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C.D.A.C.: Court Declines to Adopt “Economic Reality” Test and Confirms Prisoners Are Not Covered by FLSA
Shipley v. Woolrich, Inc.
This case was before the court on plaintiff’s appeal of an order dismissing his FLSA case below, based on the fact that, as a federal prisoner, he was not an employee subject to FLSA coverage. The district court sua sponte dismissed the complaint, relying on the D.C. Circuit’s decision in Henthorn v. Dep’t of the Navy, 29 F.3d 682, 686 (D.C . Cir.1994), in which they noted that convicted criminals are not protected by the Thirteenth Amendment against involuntary servitude and that a prisoner is barred from asserting a claim under the FLSA where the prisoner’s labor is compelled and/or where any compensation he receives is set and paid by his custodian.
On appeal the plaintiff argued that the court should adopt an “economic reality” test based on whether the labor in question involves a “service,” such as the janitorial chores performed in Henthorn, or rather involves a “good,” such as the making of clothes performed by the plaintiff.
Rejecting this argument, the court reasoned:
“In Henthorn the appellant asked us to adopt a somewhat similar “economic reality” test that would have made a distinction, for purposes of applying the FLSA, between work inside or outside the prison compound. We declined the request, holding instead that a prerequisite to finding that an inmate is covered “under the FLSA is that the prisoner has freely contracted with a non-prison employer to sell his labor.” 29 F.3d at 686. Here we likewise reject Shipley’s request and follow our holding in Henthorn.
In Henthorn we stated that at the pleading stage “a federal prisoner seeking to state a claim under the FLSA must allege that his work was performed without legal compulsion and that his compensation was set and paid by a source other than the Bureau of Prisons itself.” Id. at 687. Here, Shipley has made no allegation that his work was voluntary or that he was paid by anyone other than UNICOR, an entity within the organizational structure of the Bureau of Prisons.”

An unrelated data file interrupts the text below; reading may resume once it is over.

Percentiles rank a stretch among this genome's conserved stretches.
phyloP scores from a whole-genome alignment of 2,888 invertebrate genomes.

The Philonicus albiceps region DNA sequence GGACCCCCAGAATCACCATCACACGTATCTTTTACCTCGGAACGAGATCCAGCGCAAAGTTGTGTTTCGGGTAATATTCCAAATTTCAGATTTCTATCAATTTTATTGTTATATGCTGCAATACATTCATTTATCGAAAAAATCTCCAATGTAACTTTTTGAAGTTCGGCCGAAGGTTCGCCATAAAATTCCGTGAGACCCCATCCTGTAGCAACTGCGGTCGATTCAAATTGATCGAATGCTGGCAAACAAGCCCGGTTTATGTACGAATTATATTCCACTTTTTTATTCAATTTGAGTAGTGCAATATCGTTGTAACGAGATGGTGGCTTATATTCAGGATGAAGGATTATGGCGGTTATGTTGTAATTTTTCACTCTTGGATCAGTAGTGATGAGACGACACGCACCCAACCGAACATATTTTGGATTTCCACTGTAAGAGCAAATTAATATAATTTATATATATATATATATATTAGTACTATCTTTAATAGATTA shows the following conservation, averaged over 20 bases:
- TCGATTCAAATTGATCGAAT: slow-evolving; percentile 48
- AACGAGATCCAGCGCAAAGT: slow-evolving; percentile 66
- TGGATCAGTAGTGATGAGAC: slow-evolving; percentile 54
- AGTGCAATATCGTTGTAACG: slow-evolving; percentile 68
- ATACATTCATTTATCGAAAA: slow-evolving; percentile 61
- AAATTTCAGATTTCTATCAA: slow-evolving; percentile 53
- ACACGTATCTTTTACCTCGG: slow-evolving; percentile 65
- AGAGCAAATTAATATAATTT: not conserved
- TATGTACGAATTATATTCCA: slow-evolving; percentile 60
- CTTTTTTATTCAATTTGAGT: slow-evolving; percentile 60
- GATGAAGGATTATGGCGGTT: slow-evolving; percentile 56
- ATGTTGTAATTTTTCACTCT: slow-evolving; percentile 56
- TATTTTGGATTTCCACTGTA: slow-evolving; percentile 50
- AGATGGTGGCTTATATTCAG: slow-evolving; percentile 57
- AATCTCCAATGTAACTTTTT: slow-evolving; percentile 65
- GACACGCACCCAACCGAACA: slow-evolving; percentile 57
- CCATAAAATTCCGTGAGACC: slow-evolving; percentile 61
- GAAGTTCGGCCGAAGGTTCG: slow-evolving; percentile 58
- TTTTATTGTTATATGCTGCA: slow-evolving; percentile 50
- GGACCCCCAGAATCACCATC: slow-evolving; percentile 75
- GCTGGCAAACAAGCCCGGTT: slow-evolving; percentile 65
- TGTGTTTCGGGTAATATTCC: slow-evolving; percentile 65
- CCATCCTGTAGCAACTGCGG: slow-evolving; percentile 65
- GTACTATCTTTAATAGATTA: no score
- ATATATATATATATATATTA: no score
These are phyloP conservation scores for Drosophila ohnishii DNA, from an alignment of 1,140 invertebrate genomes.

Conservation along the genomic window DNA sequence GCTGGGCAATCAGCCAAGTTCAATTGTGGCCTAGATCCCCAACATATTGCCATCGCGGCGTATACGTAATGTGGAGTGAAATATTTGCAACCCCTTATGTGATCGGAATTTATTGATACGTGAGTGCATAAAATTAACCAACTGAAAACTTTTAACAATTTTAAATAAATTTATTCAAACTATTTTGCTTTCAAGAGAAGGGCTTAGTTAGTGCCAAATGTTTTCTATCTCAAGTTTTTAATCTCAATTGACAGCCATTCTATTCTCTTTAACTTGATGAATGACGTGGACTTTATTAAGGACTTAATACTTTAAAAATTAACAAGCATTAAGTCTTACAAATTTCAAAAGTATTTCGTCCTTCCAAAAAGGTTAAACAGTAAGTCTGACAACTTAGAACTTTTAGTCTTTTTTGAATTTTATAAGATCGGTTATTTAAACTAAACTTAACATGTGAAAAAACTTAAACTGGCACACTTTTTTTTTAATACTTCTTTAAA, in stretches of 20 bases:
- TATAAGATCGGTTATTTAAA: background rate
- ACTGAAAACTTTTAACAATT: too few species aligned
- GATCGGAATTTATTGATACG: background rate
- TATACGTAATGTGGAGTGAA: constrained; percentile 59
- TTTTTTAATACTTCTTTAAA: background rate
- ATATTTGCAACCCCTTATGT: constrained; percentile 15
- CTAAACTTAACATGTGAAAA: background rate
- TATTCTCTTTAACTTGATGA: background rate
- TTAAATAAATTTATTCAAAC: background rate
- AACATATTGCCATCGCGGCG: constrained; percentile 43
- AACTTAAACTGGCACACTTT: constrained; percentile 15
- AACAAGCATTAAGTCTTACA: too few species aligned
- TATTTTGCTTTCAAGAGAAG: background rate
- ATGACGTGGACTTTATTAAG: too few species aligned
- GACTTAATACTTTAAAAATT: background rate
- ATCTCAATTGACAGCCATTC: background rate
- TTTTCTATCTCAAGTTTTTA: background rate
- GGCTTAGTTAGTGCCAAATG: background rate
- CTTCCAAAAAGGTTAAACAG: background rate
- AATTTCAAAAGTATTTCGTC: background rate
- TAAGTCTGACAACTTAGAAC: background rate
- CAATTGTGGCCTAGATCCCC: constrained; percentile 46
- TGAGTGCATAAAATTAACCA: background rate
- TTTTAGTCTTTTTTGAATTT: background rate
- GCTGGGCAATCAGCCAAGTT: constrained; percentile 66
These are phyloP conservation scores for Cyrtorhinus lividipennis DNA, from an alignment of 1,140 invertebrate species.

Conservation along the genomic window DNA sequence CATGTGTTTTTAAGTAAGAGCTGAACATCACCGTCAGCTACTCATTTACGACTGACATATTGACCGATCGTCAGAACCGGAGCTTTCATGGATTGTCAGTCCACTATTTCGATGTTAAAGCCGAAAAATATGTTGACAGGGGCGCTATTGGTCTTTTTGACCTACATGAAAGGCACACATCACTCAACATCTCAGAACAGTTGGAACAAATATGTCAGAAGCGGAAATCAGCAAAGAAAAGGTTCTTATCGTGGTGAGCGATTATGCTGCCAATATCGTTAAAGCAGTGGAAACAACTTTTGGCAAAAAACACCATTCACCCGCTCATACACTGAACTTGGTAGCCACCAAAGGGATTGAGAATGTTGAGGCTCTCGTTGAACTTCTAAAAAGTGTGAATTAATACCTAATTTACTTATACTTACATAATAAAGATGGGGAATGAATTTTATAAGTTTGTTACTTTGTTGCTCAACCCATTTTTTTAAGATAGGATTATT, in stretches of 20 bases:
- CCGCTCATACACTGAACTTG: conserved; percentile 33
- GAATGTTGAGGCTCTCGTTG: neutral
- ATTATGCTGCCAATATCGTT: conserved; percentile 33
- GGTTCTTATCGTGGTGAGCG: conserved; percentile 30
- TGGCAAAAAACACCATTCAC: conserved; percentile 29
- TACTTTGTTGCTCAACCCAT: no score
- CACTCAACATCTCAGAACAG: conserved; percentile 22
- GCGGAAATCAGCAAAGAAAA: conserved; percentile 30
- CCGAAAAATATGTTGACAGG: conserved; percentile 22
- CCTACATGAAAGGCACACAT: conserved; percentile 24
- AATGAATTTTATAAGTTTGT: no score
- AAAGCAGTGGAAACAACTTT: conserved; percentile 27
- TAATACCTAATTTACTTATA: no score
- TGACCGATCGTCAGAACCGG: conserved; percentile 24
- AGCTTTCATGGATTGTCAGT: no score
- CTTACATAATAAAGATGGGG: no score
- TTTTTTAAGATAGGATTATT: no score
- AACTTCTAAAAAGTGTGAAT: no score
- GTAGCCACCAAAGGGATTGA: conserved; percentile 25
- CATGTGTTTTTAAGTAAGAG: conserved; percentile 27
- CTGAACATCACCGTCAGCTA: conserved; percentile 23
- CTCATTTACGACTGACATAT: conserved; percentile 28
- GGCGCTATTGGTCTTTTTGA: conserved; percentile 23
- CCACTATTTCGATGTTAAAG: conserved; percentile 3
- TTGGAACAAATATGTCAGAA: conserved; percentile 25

While the court made clear that work performed for a private entity may sometimes qualify a prisoner as an “employee” subject to the FLSA coverage, such facts were not present here.
Click Shipley v. Woolrich, Inc. to read the entire Opinion.
Shipley, Jr. v. Woolrich, Inc.
Plaintiff, a prisoner in the Federal prison system, filed a Complaint seeking minimum wages under the FLSA. Citing the longstanding caselaw from around the country, the Court dismissed Plaintiff’s Complaint, because it failed to state a cause of action. Discussing Plaintiff’s lack of 13th Amendment rights or that under the FLSA, the Court stated:
“It is well-settled that the Thirteenth Amendment’s protection against involuntary servitude does not extend to prisoners who are required to perform work at little or no pay. To the contrary, the Thirteenth Amendment clearly excepts involuntary servitude as punishment for a crime after conviction: “Neither slavery nor involuntary servitude, except as a punishment for crime whereof the party shall have been duly convicted, shall exist within the United States, or any place subject to their jurisdiction.” U.S. Const., amend. XIII, § 1. “Convicted criminals … are not protected by the Thirteenth Amendment against involuntary servitude.” Henthorn v. Dep’t of the Navy, 29 F.3d 682, 686 (1994); see also Vanskike v. Peters, 974 F.2d 806 (7th Cir.1992) (stating that prison work assignments are part of the inmates’ sentences of incarceration). Furthermore, “where the inmate’s labor is compelled and/or where any compensation he receives is set and paid by his custodian, the prisoner is barred from asserting a claim for minimum wage under the FLSA [Fair Labor Standards Act.].” Henthorn v. Dep’t of the Navy, 29 F.3d 682, 686 (1994); see also Sanders v. Hayden, 544 F.3d 812, 814 (7th Cir.2008) ( “Prison and jail inmates are not covered by the FLSA.”).”